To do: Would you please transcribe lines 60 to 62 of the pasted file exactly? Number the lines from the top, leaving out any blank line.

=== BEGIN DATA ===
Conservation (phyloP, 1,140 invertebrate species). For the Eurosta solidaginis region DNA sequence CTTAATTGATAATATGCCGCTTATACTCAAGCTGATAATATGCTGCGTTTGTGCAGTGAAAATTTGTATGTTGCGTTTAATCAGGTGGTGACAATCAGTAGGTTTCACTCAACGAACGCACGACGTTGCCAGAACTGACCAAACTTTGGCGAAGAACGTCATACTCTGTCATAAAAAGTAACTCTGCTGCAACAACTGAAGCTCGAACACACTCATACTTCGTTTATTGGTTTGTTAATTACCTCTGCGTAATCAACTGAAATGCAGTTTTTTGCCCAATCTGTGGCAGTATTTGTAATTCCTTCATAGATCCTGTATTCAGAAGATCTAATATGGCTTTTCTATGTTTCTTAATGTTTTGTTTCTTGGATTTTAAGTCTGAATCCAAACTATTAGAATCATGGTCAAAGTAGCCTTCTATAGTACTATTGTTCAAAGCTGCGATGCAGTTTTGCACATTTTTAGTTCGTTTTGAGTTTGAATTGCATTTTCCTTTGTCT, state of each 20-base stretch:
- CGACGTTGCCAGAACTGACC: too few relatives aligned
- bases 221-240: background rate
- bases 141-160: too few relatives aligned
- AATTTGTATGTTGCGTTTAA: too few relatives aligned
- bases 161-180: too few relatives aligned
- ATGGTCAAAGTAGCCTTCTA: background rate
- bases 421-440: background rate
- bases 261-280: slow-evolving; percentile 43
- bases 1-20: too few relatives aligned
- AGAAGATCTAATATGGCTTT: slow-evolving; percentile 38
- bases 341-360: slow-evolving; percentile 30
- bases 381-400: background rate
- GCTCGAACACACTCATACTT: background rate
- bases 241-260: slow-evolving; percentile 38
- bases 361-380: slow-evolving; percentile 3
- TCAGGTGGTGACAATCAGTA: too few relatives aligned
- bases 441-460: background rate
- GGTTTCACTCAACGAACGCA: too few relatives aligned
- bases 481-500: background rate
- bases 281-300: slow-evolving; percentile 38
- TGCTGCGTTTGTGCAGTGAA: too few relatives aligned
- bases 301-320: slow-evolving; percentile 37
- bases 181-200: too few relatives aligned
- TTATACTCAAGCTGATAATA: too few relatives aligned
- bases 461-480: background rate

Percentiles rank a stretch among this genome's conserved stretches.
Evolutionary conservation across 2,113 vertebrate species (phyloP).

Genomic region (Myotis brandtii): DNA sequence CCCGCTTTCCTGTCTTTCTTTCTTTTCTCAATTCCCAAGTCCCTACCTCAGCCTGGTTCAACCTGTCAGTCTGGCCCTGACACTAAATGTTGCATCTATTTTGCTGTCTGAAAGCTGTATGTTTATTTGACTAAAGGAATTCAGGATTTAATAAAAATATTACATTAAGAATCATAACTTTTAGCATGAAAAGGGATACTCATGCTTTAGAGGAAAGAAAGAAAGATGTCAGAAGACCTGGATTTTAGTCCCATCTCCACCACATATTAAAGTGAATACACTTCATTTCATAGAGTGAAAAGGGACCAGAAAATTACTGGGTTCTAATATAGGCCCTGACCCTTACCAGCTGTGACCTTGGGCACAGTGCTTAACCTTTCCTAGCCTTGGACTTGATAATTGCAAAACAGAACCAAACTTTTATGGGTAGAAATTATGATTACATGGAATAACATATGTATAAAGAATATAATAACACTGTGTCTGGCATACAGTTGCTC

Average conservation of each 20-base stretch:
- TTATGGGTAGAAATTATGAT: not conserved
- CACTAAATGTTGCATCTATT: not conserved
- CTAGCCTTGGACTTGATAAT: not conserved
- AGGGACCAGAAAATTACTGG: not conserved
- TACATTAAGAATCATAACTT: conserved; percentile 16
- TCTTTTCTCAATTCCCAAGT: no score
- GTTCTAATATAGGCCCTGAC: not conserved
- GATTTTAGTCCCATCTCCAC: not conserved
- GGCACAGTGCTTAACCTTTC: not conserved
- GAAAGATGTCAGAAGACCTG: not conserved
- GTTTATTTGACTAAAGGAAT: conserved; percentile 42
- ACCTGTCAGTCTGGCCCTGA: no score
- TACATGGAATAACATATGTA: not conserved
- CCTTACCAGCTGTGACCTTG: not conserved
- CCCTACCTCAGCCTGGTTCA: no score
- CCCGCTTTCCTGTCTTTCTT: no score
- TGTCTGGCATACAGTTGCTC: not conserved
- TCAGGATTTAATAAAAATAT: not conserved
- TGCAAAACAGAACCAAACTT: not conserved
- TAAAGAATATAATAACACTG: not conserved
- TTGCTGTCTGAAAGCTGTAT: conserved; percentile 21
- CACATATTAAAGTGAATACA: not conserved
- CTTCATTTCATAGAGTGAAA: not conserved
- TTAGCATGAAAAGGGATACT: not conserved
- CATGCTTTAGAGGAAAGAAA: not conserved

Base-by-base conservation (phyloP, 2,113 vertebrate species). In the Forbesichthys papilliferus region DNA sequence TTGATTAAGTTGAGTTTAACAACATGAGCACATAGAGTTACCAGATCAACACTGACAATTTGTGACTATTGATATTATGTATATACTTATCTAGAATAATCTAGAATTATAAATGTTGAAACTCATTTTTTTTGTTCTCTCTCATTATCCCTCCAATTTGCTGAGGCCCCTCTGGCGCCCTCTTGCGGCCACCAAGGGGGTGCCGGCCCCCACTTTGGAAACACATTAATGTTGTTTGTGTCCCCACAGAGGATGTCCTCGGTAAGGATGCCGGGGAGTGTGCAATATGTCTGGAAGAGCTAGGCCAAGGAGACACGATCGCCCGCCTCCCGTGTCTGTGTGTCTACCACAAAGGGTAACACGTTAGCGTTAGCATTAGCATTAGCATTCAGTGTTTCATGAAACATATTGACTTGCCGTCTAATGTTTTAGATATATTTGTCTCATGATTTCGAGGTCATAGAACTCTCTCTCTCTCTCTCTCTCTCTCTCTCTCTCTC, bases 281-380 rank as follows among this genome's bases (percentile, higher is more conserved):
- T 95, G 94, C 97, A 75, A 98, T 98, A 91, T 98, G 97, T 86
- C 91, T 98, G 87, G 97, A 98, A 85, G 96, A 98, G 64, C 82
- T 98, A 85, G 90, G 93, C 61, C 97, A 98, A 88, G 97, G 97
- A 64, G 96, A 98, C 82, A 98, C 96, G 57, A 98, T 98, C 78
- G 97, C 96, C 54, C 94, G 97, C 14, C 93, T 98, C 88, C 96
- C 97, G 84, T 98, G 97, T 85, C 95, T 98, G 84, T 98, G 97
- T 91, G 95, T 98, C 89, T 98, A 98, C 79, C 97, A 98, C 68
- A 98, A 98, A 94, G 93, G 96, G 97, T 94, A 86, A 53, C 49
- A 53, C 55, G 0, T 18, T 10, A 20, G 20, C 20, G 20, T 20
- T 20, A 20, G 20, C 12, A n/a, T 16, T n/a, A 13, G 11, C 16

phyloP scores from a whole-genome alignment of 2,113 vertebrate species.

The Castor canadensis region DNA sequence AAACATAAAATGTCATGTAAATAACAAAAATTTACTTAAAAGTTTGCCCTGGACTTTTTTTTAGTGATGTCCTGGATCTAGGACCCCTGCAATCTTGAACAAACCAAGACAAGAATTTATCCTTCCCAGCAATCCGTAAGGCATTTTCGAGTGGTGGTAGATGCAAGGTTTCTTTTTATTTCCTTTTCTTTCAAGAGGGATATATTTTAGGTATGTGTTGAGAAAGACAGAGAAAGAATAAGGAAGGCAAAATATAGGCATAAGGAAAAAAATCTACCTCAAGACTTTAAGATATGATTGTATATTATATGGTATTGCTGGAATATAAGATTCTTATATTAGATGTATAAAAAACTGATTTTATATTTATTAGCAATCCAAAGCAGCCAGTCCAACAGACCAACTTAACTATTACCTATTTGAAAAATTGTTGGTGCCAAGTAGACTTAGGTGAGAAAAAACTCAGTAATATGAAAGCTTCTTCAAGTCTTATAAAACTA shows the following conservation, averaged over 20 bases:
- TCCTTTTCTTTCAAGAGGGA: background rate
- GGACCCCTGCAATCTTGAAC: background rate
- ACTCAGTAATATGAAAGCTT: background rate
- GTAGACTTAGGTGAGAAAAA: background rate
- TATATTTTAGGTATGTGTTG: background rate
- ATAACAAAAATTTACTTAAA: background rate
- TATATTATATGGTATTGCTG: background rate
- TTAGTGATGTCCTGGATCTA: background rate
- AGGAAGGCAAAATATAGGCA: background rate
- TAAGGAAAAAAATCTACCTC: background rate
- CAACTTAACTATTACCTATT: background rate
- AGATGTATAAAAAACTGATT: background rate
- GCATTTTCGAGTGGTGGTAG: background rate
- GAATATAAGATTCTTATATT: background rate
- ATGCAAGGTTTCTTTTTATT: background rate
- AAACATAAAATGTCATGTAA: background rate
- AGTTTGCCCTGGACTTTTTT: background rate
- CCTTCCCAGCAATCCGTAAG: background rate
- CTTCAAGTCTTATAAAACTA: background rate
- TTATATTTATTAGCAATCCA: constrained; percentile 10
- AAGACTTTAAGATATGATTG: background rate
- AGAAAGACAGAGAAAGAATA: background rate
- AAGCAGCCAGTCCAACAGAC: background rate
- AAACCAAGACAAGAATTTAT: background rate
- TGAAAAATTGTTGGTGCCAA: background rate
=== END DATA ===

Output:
- A 64, G 96, A 98, C 82, A 98, C 96, G 57, A 98, T 98, C 78
- G 97, C 96, C 54, C 94, G 97, C 14, C 93, T 98, C 88, C 96
- C 97, G 84, T 98, G 97, T 85, C 95, T 98, G 84, T 98, G 97